Small businesses face tough choice: Drop health insurance or cut jobs

More and more small businesses face a Hobson's choice: eliminate their employee-sponsored health insurance plans or start eliminating jobs. With health insurance premiums topping $800 for single employee coverage per month in many states, covering just three or four workers can mean one less position in a small company. Health insurance premiums for small businesses rose 74 percent from 2001 to 2008, according to the non profit research group the Kaiser Family Foundation.

The National Small Business Association said that 10 percent of small businesses are thinking about eliminating coverage over the next year. That's up from three percent in 2005. Hewitt Associates found in their recent survey that 19 percent of all companies plan to stop providing health-care benefits in the next three to five years.

Declining coverage among small businesses is not a new trend. In 1993, 61 percent of small businesses provided health insurance for their employers. In 2008, only 38 percent did. With about 50 percent of the population working for small businesses the phenomenon helps explain why the number of Americans without health insurance keeps climbing. Add to that the growing number of unemployed and we have a health disaster in the making.

As Daily Finance's Dr. Russell Turk recently pointed out, the consumer health advocacy group Families USA released a report earlier this year indicating that 86.7 million Americans were uninsured for at least a portion of 2007 and 2008. That's one out of every three Americans without health insurance.

The report found:

  • Nearly three out of four of those uninsured Americans were without health insurance for at least six months.
  • Almost two-thirds of them were uninsured for nine months or more.
  • Four out of five of the uninsured were in working families.
  • People without health insurance are less likely to have a usual doctor and often go without screenings or preventative care.
When an employee loses health insurance, often they can't even qualify for individual insurance because of preexisting conditions. Or even if they do qualify, they can't afford to pay the premiums. The average cost for a family on a private health insurance plan can exceed $20,000 per year.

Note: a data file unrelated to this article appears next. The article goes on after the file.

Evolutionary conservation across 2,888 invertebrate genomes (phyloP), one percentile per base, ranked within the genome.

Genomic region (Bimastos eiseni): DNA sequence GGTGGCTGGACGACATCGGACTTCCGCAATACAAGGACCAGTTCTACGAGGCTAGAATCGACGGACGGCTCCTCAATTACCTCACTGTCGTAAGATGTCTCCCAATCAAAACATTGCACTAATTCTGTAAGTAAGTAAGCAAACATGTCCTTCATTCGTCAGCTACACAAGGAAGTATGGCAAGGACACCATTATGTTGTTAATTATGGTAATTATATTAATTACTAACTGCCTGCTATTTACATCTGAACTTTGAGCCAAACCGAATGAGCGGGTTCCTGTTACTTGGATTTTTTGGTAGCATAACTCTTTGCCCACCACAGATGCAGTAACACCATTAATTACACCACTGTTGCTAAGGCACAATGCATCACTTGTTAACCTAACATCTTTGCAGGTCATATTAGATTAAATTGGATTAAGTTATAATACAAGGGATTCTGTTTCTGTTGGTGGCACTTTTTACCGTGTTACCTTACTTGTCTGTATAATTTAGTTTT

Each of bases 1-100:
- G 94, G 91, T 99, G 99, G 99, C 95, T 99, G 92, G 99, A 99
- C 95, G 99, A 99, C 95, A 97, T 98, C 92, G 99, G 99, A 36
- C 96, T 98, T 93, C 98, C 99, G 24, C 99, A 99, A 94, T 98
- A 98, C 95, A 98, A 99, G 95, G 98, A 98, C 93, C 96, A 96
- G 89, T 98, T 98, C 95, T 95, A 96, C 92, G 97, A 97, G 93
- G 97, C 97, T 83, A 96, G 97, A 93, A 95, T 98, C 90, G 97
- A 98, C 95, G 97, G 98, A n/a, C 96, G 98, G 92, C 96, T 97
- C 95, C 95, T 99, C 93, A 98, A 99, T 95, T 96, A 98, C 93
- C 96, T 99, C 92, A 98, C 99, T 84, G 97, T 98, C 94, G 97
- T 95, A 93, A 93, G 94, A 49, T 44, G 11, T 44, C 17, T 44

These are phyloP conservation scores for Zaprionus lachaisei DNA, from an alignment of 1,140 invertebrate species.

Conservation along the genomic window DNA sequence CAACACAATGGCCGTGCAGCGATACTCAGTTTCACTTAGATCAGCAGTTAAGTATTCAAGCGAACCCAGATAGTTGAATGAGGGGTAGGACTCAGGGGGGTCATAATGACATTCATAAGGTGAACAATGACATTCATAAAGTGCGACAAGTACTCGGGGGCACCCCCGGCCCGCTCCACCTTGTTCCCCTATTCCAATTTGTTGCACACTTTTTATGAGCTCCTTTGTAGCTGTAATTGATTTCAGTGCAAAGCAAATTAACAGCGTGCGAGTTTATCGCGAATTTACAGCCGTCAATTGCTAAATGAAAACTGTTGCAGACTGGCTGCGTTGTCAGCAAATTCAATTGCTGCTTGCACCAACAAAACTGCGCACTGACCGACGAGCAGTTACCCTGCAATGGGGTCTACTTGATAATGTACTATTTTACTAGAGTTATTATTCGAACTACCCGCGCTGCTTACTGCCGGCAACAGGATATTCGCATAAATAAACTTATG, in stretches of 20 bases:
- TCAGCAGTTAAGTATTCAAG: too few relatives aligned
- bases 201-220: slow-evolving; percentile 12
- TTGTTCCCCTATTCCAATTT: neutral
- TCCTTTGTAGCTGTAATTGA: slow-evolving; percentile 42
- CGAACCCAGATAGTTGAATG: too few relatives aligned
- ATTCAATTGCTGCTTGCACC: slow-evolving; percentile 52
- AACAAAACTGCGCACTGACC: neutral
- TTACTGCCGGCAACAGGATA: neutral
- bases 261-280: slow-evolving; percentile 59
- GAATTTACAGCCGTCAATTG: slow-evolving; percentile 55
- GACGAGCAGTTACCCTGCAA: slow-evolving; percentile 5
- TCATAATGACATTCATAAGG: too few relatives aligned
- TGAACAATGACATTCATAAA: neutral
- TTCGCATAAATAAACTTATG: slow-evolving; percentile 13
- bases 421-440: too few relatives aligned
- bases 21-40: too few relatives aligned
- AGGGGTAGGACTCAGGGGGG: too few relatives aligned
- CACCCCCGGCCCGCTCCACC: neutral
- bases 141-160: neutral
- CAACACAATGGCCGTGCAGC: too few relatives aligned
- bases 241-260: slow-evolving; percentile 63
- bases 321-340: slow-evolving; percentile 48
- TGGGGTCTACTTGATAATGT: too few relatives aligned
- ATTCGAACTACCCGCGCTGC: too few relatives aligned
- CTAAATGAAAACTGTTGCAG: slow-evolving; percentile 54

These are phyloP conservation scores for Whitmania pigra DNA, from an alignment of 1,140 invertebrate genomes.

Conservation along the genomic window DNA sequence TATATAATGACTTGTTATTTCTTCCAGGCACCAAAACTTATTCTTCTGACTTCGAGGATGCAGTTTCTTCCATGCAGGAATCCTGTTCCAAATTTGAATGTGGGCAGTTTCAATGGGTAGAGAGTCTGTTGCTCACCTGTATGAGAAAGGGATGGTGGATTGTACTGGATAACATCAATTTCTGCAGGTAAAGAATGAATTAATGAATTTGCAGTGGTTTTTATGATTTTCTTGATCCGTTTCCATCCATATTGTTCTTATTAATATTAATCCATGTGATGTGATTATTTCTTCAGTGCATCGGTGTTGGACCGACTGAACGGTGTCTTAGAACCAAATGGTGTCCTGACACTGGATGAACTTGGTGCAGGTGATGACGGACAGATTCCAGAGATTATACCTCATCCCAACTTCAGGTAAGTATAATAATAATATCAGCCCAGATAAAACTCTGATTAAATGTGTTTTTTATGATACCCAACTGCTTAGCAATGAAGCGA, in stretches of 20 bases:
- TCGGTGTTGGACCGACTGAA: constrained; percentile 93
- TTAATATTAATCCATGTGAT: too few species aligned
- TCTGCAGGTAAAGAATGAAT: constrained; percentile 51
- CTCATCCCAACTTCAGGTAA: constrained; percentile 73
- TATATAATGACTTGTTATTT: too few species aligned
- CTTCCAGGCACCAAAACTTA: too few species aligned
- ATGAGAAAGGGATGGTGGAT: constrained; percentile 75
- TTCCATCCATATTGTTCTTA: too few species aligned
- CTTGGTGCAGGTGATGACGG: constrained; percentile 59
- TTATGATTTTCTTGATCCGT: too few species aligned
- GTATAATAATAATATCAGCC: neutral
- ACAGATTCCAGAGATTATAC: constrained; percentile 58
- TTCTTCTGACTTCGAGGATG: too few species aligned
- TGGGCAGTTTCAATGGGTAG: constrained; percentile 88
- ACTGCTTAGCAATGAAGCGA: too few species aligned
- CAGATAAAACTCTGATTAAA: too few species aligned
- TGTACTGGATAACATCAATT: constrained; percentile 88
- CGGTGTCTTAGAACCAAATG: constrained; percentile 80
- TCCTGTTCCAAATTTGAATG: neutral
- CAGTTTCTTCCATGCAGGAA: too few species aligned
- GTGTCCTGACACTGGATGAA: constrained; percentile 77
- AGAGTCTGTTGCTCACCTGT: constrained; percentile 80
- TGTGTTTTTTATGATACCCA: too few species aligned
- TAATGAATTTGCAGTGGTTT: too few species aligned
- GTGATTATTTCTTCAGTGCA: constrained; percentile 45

I used to have health insurance as part of the Florida small business plan, which allows one-person businesses to become part of the larger group plan. Even with those group discounts, my insurance rocketed to $1,200 a month this year -- so I know what small businesses are facing. The $1,200 a month plan included a $3,000 year deductible, so I would have to to pay $17,400 out of pocket before I got even one dollar of coverage. I couldn't justify the expense for my business (and told my employee so). My preexisting conditions (arthritis and high blood pressure -- common among many over 50) made it impossible for me to get individual coverage. I was rejected by every company to whom I applied.

Like most Americans without health insurance, I have put off yearly preventive screenings. I've decided I'll do them now just once every two years. Many people without health insurance can't afford to do them at all.

Fixing the health care mess needs to be a top priority even during this recession. More and more people who can't afford doctor's visits are showing up for basic care at emergency rooms where they can't be turned away. If we continue to ignore the problem, my prediction is we'll see a total collapse of the health care system not unlike the banking crisis as the hospitals saddled with these unpaid bills start to fail.

Lita Epstein has written more than 25 books including Working After Retirement for Dummies.
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